Don’t expect immediate weight loss solely based on running calories. Factors like diet, muscle gain, and overall energy expenditure play a bigger role. 

Celebrate overall fitness improvements, not just the numbers on the scale. 

All runs burn the same

Calories burned running - All runs burn the same calories

Not all runs burn the same number of calories. Terrain, incline, and wind resistance significantly impact calorie burn. 

Hill repeats or running against the wind will torch more calories than a flat, calm course. 

Empty stomach = maximum burn

Running on an empty stomach is not always the best strategy. Training low (without eating first) can teach your body to get better at using fat as fuel… but:

  • Keep your heart rate less than 60%.
  • Only train low once a week.
  • A higher heart rate or done more frequently can lead to a depressed immune system.

A few more misconceptions

Ignoring post-run burn: After a run, your body burns calories to repair muscle and restore energy. If your diet is on track, this can significantly increase your total calorie expenditure. 

Calories outweigh nutrition: Focusing solely on burning calories can backfire. Eat a balanced diet with adequate protein and carbs to fuel your runs and promote recovery. This will contribute to long-term fitness and overall metabolic health. 

Gadget reliance is everything: While heart rate monitors and calorie trackers offer data, they’re not always accurate. Individual factors and environmental conditions influence actual calorie burn. Use them as a guide, not the gospel. 

No pain, no gain: Pushing yourself too hard can lead to injury and hinder your fitness journey. Listen to your body, respect your limits, and gradually increase intensity and distance. This will help you avoid burnout and enjoy running in the long run. 

Training to run a marathon will improve your heart health and fitness. It will also help you lose weight, strengthen your body, and improve your sleep. 

It takes about 16 to 20 weeks to train for a marathon. During this time, not only will experience several physical benefits but it will also improve your overall health and well being. 

Physical benefits of training to run a marathon

Boost cardiovascular health

Regular running strengthens your heart, lungs, and circulation and lowers your blood pressure. [10] 

This translates to a lower risk of heart disease, stroke and high blood pressure. 

Increases energy levels

Regular running improves your body’s efficiency at using oxygen. This leads to increased energy levels throughout the day. You’ll feel less fatigued and more capable of tackling your daily tasks. 

Enhances weight management

Running is an effective way to burn calories, this will help you lose weight and maintain a healthy weight. [11] 

Running also builds muscle mass which results in an increase metabolism which further helps with weight management.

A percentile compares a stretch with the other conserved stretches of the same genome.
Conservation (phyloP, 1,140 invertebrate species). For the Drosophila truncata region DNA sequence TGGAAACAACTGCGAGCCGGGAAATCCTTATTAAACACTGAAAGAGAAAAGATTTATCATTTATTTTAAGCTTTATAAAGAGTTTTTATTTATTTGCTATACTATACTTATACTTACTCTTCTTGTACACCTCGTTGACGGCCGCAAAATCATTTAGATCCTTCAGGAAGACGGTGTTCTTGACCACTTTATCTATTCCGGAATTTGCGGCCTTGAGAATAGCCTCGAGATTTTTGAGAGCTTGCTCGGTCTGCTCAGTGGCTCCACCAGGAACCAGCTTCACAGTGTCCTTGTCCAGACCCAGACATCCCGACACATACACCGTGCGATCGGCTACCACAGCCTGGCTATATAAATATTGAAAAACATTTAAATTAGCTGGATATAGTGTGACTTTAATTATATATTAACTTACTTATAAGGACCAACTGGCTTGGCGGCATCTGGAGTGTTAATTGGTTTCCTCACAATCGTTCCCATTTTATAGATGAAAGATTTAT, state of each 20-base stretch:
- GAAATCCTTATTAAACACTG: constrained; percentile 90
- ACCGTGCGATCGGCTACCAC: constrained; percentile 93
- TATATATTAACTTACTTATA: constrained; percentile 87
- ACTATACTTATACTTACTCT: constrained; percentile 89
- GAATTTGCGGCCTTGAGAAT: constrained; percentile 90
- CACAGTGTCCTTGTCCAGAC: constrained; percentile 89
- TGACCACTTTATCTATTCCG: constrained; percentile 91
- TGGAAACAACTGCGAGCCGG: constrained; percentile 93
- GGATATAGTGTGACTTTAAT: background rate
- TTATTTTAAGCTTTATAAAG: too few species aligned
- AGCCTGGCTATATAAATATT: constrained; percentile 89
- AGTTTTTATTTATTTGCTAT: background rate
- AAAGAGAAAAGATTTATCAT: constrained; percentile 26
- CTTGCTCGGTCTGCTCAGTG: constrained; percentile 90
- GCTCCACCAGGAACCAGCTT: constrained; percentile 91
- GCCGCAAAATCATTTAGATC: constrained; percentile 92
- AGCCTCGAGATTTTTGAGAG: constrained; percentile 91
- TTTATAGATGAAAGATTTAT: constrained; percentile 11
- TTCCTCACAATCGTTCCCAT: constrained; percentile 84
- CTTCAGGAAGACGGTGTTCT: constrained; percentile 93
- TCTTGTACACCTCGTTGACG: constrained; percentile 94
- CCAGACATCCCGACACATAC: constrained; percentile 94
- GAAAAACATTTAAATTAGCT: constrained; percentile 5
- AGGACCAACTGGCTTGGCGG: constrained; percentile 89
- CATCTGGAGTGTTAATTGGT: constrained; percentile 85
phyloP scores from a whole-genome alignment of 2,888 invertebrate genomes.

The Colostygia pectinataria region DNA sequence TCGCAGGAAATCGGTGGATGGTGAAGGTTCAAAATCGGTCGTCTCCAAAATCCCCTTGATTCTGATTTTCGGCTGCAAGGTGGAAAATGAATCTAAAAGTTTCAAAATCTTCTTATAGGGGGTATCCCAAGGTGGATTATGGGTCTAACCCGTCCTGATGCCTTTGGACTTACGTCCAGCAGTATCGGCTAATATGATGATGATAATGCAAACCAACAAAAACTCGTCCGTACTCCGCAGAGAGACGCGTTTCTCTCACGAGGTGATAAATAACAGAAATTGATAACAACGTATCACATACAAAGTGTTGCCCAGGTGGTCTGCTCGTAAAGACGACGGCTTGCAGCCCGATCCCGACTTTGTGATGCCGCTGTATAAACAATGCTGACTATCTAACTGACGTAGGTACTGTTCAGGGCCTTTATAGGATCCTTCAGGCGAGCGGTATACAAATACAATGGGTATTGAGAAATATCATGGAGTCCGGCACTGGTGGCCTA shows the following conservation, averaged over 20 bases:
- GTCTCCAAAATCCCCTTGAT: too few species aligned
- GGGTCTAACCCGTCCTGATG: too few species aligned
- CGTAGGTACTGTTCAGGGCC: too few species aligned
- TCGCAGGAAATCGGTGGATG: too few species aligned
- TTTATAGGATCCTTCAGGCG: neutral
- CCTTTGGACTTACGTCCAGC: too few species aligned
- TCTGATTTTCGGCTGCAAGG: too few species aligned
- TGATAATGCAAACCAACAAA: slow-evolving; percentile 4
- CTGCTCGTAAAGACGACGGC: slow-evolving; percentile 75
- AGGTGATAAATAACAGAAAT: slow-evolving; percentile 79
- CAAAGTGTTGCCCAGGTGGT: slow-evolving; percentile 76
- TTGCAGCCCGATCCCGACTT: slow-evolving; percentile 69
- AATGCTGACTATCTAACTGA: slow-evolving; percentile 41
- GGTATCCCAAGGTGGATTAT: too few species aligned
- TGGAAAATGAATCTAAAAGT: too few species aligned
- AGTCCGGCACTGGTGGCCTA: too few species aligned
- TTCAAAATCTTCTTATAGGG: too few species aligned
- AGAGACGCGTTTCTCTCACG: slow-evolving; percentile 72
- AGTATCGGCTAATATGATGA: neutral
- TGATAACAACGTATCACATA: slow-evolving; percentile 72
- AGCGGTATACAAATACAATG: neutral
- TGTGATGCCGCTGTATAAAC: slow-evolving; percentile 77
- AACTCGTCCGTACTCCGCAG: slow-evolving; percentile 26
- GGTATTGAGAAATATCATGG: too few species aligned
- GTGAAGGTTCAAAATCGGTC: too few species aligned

Strengthens bones and muscles

Running is a weight-bearing exercise, meaning it puts stress on your bones and muscles, stimulating them to become stronger.

This can help prevent osteoporosis and improve overall strength and coordination.

Improves sleep quality

Exercise like running can healthily tire your body, promoting better sleep quality and deeper sleep cycles.

Training to run a marathon can help to reduce stress and anxiety, improve your mood, boost your self-esteem, and improve your cognitive function. 

Regular running will not only benefit you physically but will also improve your mental health.  

Mental benefits of training to run a marathon

Reduces stress and anxiety

During a run, your body releases endorphins in your body which are natural mood-boosters that combat stress and anxiety.[12]  Regular running can also help you process the flight and fight response caused by stress and anxiety. [13] 

Boosts your mood and self-esteem

Regular exercise, including running, is associated with improved mood and increased self-esteem.

The act of achieving running goals can further contribute to feelings of confidence and positive self-perception.

Enhances cognitive function

Running promotes blood flow to the brain, which can improve cognitive function and memory.

It may also help protect against age-related cognitive decline.

Studies have shown that running helps to mitigate the effect of chronic stress on the brain particularly in the area of learning and memory. [14]  

The calories burned running a marathon can range from 2,620 to 4,716 depending on your weight and pace. 

Yes, training to run a marathon and running a marathon can help you lose weight. Maintain a healthy diet and also include fuelling strategy for your race. 

The average person burns about 100  to 180 calories per mile. The calories burned running a marathon can therefore range from 2,620 to about 4,716 (or more). 

The main factors include body weight, running pace, terrain and environment. 

Yes, training for a marathon can help you lose weight, especially if you are following a healthy, balanced diet. 

Sources